Protein Fiends Join the Fold
Sep. 26, 2000
by Andy Patrizio
With the human genome now mapped, the freeway on-ramp to the better understanding of life has been opened.
But there's a leap between knowing all the genes, and knowing how proteins are formed, take shape, and behave.
One thing scientists do know is that proteins do something unusual in biology: They self-assemble. It's like a car building itself on the assembly line. This self-assembly is called "folding."
Scientists also know that if they are to learn what they need to learn as quickly as possible, they're going to have to enlist the help of computer-savvy volunteers.
To better understand how proteins fold in the hopes of discovering possible cures for illnesses, Stanford University's Pande Group is hoping for the help of the masses by taking the same approach as SETI@Home, Entropia, and Distributed Sciences: It's seeking Internet users willing to put their idle PCs to work running a massively distributed simulation.
Only a week old, the Folding@home program is designed to run simulations of how proteins assemble themselves. The program can be used on PCs running Windows or Linux.
Cracking the assembly process is a Holy Grail for biochemists.
"Once you know what the shape is, you can guess at what it does," said Dr. Vijay Pande, assistant professor of chemistry at Stanford University and principal investigator on the project. "Their structure tells us a lot of what they do and how they put themselves together."
Antibodies that help fight viruses have a particular structure, and that shape attaches onto the virus to fight it. By understanding the shape, scientists can understand how antibodies do their job.
The goal, Pande said, is to understand how proteins assemble themselves and what the final structure is. While we know of many proteins involved in illness, biochemistry, and so forth, we don't know how they get into that state.
By doing these folding simulations, we can understand which genes activate particular proteins, and perhaps how to treat diseases that emanate from the dangerous and deadly ones, he said.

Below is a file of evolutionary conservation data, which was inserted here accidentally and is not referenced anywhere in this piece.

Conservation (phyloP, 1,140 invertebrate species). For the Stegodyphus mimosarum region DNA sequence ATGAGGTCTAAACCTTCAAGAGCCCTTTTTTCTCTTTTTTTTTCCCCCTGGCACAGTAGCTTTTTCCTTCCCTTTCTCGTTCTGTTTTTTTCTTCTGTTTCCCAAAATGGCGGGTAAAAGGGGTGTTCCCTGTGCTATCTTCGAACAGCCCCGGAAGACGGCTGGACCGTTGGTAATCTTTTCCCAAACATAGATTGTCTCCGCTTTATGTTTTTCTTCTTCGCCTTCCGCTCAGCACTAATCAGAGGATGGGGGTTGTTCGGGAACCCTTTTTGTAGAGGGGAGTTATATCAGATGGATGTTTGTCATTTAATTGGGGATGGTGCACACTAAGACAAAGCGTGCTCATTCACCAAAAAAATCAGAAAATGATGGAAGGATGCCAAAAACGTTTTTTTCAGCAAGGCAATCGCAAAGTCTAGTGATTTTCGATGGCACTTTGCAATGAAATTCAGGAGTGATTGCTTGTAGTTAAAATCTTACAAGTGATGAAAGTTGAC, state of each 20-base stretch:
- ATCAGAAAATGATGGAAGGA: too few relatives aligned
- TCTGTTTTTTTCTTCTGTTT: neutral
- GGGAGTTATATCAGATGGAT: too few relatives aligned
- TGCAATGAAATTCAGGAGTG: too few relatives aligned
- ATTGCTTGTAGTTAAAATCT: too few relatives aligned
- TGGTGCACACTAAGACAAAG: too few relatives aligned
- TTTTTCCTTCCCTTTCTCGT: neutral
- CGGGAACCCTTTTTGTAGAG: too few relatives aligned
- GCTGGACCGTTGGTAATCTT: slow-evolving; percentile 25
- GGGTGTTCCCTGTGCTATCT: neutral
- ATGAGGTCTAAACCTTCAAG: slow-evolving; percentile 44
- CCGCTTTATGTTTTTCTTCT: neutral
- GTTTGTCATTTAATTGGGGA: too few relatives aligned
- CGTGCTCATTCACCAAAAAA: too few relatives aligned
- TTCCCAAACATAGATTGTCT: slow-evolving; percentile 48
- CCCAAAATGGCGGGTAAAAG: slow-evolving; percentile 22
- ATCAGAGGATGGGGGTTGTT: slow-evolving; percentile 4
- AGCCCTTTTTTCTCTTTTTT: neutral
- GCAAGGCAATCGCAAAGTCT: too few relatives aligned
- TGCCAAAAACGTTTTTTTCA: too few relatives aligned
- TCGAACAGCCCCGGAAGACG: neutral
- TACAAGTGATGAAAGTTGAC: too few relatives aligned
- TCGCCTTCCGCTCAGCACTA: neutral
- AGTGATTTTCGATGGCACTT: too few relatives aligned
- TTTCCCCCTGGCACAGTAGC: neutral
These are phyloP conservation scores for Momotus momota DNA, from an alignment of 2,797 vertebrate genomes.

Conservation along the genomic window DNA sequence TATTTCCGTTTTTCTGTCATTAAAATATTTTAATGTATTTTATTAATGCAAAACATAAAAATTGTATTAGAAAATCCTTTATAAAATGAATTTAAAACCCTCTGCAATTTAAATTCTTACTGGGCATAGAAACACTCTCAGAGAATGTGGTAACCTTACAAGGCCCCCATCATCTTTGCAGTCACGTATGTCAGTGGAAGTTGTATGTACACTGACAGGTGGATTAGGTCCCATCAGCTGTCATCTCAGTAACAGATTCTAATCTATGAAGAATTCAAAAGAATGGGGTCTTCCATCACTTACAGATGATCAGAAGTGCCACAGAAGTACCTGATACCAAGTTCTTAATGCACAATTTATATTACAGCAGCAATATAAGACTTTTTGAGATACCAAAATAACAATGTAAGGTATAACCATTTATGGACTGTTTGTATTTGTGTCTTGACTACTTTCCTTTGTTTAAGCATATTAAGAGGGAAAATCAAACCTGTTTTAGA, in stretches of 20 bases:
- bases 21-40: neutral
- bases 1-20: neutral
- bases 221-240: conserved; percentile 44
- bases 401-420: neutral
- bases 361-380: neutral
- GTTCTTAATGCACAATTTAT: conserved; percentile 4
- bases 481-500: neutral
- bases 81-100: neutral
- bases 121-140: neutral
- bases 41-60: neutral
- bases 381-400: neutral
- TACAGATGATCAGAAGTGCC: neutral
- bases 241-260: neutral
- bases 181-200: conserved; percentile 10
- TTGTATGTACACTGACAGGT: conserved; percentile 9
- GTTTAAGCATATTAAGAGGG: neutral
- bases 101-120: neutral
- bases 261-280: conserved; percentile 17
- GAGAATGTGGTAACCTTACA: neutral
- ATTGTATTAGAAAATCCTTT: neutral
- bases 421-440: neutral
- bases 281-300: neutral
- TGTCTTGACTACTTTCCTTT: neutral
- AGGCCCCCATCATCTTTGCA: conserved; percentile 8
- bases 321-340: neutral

Folding happens at an extremely rapid pace, often in a matter of microseconds. However, each step of the folding process is enormously complex, and computers simply can't calculate all of the variables.
There are so many variables and calculations to be done in the space of nanoseconds that the PC simply can't keep up, according to Pande.
Simple proteins assemble in about 10,000 nanoseconds, and one 400MHz computer can simulate 1 nanosecond of assembly time in about a day, Pande said. This means 1,000 participants would be needed to simulate a simple protein fold in 10 days, and that's just for simple folds. More complex proteins can take far longer.
The Pande Group used a software developer's kit for building its service, called the Mithral Client-Server SDK.
The service is designed to quickly build a distributed-computing and peer-to-peer network, to whip out your own SETI@Home-like project.
Pande, a scientist, didn't want to be consumed with the computing side of it. Now that researchers know the Mithral SDK, they can build a client in a week or two, he said.
Pande can't discuss some details of how Folding@home works or what it has simulated, mostly because some of it is currently under scientific peer review, and partly because it's only been officially running for a week. But all results will be open and published.
Because genes are the blueprint for forming proteins, just knowing the human genome sequence is like having a list of all the parts in your car. It doesn't do you much good without knowing how they are assembled, and then knowing what it does once assembled.
Proteins are the biological building blocks for actions in an organism. As enzymes, they drive biochemical reactions in the body, such as digestion. As antibodies, they recognize disease and other foreign bodies in the organism and help the immune system eliminate these intruders.
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